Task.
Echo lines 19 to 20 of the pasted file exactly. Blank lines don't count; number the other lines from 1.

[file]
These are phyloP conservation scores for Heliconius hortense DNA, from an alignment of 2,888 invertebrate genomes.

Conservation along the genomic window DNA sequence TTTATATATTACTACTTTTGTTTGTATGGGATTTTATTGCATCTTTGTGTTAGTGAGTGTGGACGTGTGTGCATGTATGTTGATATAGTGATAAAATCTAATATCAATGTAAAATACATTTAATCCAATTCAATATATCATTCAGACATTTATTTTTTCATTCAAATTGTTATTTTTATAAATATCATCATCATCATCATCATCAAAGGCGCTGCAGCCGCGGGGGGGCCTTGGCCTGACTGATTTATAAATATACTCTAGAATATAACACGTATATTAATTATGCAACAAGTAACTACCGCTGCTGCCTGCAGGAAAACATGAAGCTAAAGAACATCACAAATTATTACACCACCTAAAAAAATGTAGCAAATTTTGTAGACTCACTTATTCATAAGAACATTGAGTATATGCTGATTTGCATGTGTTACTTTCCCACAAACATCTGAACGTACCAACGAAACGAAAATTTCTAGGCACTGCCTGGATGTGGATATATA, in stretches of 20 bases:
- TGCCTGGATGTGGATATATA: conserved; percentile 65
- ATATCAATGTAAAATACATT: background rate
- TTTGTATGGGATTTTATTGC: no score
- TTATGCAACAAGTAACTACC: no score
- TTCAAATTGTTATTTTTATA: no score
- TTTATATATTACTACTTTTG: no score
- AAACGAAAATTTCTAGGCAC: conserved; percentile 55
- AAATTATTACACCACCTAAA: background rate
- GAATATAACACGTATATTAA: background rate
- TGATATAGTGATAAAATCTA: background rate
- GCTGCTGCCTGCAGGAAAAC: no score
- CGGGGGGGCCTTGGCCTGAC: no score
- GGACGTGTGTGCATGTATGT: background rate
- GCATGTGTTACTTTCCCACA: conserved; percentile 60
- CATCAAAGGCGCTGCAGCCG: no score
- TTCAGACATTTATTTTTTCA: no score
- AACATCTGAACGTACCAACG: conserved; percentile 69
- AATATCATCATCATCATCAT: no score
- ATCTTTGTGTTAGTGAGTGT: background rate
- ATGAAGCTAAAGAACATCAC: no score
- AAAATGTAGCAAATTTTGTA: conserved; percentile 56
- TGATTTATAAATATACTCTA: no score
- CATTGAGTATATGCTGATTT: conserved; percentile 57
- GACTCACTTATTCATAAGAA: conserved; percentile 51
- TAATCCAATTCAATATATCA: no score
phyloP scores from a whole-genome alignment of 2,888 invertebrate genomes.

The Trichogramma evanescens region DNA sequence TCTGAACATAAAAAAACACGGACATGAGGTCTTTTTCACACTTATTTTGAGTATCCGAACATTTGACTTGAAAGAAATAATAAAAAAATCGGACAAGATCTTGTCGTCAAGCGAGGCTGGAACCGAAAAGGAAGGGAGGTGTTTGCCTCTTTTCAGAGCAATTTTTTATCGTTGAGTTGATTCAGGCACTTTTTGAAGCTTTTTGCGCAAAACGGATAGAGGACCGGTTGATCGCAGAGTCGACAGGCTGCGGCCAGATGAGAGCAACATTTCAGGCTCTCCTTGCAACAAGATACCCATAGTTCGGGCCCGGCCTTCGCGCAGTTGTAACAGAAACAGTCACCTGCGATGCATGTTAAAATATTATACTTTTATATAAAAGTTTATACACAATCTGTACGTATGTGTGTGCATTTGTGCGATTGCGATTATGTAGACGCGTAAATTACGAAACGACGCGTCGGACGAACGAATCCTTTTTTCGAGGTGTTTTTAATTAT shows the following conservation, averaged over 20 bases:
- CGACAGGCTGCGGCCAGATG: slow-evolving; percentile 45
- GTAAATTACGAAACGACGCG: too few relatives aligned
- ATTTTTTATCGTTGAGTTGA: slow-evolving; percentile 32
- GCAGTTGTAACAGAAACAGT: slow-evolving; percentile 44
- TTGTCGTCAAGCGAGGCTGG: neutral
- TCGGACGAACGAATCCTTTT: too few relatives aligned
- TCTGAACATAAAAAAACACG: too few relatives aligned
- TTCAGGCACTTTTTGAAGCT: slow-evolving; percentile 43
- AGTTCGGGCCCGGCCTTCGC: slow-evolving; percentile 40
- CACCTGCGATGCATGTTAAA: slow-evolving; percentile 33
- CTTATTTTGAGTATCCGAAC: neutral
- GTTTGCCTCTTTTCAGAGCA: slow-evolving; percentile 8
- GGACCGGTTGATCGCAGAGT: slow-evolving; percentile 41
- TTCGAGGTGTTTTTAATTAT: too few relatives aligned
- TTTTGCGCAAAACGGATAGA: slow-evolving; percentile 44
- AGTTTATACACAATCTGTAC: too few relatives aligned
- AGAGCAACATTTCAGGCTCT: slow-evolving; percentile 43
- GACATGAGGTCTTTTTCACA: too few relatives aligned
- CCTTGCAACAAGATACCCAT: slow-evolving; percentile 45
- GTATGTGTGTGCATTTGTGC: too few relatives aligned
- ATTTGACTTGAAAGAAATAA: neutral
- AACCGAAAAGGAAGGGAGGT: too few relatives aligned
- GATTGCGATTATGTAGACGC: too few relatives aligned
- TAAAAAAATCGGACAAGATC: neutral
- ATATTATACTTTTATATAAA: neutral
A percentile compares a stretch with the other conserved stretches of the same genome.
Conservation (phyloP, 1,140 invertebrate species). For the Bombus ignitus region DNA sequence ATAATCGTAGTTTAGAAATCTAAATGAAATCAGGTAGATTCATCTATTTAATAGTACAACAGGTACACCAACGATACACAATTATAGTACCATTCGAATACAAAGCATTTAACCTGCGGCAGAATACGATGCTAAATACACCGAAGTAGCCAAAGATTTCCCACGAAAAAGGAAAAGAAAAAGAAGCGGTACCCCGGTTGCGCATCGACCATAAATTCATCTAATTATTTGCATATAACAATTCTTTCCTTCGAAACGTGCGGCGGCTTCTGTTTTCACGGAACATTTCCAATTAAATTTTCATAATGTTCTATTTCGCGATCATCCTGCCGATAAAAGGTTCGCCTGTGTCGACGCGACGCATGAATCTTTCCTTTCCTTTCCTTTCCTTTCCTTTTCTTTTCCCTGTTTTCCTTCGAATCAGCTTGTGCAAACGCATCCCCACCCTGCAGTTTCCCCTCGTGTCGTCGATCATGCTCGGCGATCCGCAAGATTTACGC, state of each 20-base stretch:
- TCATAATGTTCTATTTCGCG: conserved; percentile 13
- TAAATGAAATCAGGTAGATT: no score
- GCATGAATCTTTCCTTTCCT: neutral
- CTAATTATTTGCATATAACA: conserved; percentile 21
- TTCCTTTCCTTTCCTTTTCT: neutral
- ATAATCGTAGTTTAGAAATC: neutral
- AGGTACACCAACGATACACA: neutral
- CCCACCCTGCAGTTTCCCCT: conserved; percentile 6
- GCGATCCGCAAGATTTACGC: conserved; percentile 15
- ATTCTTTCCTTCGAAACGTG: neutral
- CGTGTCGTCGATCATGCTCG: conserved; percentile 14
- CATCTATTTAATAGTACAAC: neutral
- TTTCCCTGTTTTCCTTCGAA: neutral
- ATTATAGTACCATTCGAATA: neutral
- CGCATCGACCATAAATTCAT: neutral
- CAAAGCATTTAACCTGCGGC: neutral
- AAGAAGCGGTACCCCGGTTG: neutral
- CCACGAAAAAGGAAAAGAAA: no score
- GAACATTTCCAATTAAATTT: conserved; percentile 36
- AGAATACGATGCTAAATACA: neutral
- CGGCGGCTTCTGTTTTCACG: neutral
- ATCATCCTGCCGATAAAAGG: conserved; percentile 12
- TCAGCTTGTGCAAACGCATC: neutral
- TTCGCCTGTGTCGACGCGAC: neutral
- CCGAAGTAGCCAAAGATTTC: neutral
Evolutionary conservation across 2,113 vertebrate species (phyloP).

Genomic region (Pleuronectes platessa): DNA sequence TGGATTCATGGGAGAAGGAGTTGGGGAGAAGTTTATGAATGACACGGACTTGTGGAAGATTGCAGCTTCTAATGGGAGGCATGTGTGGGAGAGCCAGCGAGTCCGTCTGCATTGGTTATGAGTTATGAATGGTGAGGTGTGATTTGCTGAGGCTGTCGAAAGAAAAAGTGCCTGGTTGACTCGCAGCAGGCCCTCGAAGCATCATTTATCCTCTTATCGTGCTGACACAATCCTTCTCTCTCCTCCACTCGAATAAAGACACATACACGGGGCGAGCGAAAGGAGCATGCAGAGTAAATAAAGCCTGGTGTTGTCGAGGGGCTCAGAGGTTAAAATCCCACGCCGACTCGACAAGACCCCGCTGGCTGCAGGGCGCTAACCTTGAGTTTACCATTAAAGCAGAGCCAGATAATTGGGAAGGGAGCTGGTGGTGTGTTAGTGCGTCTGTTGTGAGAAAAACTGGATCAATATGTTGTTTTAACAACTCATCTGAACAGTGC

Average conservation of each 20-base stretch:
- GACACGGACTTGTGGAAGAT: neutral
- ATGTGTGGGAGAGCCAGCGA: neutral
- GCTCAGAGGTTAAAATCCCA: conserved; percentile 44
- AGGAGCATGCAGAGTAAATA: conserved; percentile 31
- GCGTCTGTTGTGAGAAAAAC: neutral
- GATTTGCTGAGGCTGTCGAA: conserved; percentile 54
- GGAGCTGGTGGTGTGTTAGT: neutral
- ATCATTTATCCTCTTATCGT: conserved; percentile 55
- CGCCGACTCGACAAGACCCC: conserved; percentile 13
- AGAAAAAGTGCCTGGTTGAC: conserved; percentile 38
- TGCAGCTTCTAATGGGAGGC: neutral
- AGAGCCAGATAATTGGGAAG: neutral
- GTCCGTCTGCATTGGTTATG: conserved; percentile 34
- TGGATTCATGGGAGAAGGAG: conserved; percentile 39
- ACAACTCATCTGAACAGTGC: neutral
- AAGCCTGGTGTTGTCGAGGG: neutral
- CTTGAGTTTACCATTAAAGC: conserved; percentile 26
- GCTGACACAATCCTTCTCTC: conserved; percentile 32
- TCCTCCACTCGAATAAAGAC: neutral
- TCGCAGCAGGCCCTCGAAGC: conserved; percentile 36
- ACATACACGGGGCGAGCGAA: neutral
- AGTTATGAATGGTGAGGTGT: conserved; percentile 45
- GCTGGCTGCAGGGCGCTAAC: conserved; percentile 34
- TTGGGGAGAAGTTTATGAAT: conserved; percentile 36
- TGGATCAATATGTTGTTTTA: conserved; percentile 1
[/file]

- AACATCTGAACGTACCAACG: conserved; percentile 69
- AATATCATCATCATCATCAT: no score